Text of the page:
Another subtle defensive adjustment you might've missed midway through Game 2 was the personnel used against former Raptor Terrence Ross. After Norman Powell (and effective double-teams on dribble-handoffs) helped keep Ross in check during Game 1, the Magic's best reserve scorer caught fire during the second quarter of Game 2 as Fred VanVleet attempted to chase him around screens.

VanVleet is sneakily good at defending shooters by getting into their bodies coming around those screens, but he's frankly too small to contest a bigger shooter like Ross, who was elevating for clean looks from deep. So, the Raptors had Leonard guard Ross on some of those same plays in the second half, and to no surprise, it worked.

Where's Vuc?

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Nikola Vucevic put together a fantastic season, but he's been mostly invisible through two games of these playoffs, averaging 8.5 points on 28.6 percent shooting.

Sure, the Raptors are an excellent, lengthy defensive team, Marc Gasol has done a tremendous job guarding Vucevic down low, and Toronto's brought quick double-teams when needed, but we're talking about an All-Star big man. It's surprising how uncomfortable and unsure of himself Vucevic has looked working out of those doubles.

"I got the ball in decent spots in the post ... they double-teamed me early, and it was hard for me to create anything," he said after Monday's loss. "They did a good job taking away a lot of stuff, a lot of my strengths, and I just have to figure it out. I expected them to have a big focus on me, so I just have to look at the tape and see what I can do better."

Gasol the anchor

It's hard to overstate how good Gasol has been on the defensive end so far.

Aside from some miscommunication on Augustin's game-winner in the opener, Gasol's seemingly always been in the right spot and always had his hands in the right lane, to say nothing of the job he's done pushing Vucevic out of his comfort zone in the post.

On Monday, Gasol totaled a game-high four steals in less than 22 (foul-plagued) minutes of action and has been on the court for 51 of Vucevic's 58 minutes through two games.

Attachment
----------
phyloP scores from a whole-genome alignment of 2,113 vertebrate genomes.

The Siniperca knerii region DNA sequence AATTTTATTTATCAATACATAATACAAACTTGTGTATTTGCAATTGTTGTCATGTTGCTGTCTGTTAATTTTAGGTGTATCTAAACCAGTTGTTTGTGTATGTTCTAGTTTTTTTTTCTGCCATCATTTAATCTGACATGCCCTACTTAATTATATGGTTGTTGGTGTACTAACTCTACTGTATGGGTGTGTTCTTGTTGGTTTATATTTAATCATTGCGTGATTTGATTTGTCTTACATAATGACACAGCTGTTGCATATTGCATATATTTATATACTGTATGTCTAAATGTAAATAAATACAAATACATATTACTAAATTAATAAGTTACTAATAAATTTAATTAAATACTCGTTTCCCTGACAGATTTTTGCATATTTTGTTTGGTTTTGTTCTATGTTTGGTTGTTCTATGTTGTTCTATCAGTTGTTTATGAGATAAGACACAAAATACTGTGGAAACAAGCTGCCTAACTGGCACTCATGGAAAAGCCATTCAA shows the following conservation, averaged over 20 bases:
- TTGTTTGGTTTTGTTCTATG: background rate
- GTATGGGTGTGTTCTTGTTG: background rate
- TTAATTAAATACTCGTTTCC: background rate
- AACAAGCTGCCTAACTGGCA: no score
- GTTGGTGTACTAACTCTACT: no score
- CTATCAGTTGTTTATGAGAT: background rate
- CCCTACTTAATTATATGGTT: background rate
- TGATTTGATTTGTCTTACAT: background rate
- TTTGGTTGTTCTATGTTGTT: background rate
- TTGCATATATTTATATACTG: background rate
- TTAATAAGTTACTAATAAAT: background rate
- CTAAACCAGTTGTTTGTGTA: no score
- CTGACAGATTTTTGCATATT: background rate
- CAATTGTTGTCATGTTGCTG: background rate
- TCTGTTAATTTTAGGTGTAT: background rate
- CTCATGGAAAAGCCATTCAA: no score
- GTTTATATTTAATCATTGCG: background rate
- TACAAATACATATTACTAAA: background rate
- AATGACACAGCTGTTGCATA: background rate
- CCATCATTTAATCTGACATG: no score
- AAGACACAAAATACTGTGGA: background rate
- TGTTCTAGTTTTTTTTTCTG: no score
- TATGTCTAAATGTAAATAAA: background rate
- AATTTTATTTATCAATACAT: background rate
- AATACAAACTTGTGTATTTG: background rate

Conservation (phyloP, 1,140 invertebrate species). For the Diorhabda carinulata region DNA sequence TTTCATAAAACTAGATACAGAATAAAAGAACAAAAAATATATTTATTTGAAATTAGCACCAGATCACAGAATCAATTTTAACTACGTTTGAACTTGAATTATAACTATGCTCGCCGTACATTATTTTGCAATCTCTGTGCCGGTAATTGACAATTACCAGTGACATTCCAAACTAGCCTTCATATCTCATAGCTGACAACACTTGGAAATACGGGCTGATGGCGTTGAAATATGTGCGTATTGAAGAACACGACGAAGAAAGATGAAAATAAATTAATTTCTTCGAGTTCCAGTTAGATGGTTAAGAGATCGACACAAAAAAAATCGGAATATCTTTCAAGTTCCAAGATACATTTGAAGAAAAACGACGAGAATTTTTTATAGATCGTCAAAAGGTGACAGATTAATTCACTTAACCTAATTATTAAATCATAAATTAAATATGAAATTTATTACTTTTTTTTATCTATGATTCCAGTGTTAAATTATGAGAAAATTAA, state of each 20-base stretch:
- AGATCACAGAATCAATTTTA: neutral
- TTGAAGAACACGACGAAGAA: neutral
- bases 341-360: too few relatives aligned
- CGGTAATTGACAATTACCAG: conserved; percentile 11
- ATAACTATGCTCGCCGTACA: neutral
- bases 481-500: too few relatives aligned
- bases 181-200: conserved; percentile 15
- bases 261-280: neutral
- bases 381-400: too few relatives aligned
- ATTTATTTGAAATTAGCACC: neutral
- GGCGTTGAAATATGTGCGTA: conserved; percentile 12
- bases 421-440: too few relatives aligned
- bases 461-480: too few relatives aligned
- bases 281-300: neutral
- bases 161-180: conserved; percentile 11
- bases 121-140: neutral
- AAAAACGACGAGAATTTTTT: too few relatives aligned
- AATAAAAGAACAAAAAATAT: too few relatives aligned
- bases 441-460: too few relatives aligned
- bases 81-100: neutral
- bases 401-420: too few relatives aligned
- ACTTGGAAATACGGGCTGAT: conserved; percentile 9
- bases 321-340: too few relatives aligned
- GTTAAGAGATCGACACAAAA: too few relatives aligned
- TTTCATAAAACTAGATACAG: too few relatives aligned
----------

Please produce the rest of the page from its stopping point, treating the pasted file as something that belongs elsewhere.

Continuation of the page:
Quote of the game

Mark Blinch / National Basketball Association / Getty

"Your best player tired is going to be better than the guy backing him up fresh." - Magic head coach Steve Clifford, on the value of star talent during the playoffs.

Given Leonard's immense talent advantage over anyone else in this series, that might not bode well for Clifford.

What to watch for

The Magic should be content with a split in Toronto, as they'll now travel back to Orlando - where they've won nine straight and haven't lost since February - to start a best-of-five series holding home-court advantage.

The issue for the Magic is that barring the type of quirky outlier that Augustin's Game 1 outburst was, they simply don't have enough offensive talent to keep up with the Raptors, especially if Vucevic isn't going to produce anywhere near his usual levels.

Orlando's defense is legit, but Toronto's talent, led by a proven playoff performer in Leonard, can overcome it. How will the Magic overcome the Raptors' equally stout defensive pressure without a release valve?

"The ball has got to move, and that's something we struggled with early in the year," Clifford said at his postgame media conference. "Their defense had something to do with it, but I thought we got back to how we were playing in October and November, offensively."

For what it's worth, the Magic boasted the NBA's eighth-ranked offense from Feb. 1 onward after owning the No. 24 offense through Jan. 31.

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Game 2 takeaways: Kawhi, Raptors throttle Magic to even series